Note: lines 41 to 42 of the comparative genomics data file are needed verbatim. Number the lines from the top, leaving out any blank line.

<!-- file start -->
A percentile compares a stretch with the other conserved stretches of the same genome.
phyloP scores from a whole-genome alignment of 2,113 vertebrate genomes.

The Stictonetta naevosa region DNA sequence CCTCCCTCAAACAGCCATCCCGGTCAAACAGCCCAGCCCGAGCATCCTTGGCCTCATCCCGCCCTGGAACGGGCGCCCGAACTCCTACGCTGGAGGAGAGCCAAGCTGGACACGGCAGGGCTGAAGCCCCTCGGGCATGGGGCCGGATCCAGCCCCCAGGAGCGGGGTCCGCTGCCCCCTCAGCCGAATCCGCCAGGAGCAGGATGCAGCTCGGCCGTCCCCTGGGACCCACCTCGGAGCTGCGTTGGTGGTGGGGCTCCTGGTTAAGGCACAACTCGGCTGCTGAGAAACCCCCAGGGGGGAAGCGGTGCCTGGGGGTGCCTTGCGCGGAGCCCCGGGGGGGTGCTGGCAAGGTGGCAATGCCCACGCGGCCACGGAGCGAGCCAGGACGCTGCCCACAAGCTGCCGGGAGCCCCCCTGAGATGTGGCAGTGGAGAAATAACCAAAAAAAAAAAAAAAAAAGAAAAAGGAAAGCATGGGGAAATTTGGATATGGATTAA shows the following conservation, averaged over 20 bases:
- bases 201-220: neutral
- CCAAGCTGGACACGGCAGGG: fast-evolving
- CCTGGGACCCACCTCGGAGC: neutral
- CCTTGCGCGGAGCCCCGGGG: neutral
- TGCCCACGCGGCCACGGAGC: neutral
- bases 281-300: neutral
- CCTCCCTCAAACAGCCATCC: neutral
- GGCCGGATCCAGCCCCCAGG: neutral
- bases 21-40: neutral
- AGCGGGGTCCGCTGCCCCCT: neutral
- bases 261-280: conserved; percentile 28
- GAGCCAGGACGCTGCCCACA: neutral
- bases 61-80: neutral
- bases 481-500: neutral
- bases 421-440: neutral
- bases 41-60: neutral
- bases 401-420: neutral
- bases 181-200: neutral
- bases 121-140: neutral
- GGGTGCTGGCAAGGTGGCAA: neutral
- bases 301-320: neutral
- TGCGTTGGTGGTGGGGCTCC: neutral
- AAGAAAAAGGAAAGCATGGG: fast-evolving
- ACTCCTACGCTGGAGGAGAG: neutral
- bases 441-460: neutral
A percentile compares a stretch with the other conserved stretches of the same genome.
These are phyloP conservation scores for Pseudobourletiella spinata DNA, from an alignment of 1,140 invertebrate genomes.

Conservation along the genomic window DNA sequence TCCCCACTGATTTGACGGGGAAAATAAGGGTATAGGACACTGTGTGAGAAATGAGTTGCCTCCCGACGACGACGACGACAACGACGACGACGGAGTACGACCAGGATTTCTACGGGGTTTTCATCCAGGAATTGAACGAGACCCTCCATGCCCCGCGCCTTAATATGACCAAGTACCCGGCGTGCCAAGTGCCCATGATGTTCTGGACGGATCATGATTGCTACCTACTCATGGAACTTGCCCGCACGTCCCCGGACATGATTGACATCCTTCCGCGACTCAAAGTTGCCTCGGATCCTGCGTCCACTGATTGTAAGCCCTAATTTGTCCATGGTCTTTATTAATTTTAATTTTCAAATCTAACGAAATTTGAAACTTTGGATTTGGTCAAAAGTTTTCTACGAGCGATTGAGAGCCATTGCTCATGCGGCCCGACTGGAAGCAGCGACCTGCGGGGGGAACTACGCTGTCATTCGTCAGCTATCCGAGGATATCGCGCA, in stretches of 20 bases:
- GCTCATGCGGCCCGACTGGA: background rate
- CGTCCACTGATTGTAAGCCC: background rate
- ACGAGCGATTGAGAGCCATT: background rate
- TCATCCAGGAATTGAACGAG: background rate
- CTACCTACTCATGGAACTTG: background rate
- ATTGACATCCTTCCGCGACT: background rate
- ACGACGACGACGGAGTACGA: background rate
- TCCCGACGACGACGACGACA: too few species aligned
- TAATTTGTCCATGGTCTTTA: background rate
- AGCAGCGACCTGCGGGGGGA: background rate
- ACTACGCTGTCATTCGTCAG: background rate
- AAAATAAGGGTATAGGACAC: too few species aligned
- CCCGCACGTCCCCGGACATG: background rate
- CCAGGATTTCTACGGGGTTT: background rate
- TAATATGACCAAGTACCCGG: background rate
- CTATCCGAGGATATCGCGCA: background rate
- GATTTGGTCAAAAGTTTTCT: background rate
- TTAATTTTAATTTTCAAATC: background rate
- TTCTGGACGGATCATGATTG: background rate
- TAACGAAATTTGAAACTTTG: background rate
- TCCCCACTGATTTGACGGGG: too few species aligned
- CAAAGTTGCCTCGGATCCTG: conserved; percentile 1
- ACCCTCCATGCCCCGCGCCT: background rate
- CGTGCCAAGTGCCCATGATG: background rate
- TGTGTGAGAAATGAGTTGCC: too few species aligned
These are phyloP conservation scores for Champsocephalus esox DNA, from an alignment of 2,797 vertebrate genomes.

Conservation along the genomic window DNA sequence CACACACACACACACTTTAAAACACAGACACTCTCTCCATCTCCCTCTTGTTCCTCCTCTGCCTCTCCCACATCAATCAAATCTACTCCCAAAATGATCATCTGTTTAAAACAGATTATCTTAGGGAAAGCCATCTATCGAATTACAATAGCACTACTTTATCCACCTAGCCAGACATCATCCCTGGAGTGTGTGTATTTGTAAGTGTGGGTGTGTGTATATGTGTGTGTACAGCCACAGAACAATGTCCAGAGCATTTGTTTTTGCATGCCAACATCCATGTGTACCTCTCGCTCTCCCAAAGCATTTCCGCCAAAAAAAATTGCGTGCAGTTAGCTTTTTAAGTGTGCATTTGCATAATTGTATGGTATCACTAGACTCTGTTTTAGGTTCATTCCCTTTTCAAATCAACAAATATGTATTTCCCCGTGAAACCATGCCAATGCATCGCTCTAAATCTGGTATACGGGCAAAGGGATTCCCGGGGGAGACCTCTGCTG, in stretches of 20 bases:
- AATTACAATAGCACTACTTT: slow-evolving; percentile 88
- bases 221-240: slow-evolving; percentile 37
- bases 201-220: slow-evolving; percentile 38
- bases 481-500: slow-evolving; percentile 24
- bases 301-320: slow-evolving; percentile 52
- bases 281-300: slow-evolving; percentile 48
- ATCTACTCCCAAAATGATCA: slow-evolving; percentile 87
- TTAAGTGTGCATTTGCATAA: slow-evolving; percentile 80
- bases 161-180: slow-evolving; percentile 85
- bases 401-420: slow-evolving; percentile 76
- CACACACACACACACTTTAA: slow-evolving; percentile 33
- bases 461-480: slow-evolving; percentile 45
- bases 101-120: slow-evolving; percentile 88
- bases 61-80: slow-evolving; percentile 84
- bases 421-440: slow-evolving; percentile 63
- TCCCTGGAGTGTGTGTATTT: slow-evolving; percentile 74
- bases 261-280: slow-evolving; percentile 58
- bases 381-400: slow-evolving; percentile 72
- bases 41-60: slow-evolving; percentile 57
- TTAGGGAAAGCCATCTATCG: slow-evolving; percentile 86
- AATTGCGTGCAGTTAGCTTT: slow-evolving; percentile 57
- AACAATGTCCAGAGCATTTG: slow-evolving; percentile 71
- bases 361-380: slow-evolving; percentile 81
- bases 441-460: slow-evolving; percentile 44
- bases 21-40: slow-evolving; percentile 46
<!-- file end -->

- AGCAGCGACCTGCGGGGGGA: background rate
- ACTACGCTGTCATTCGTCAG: background rate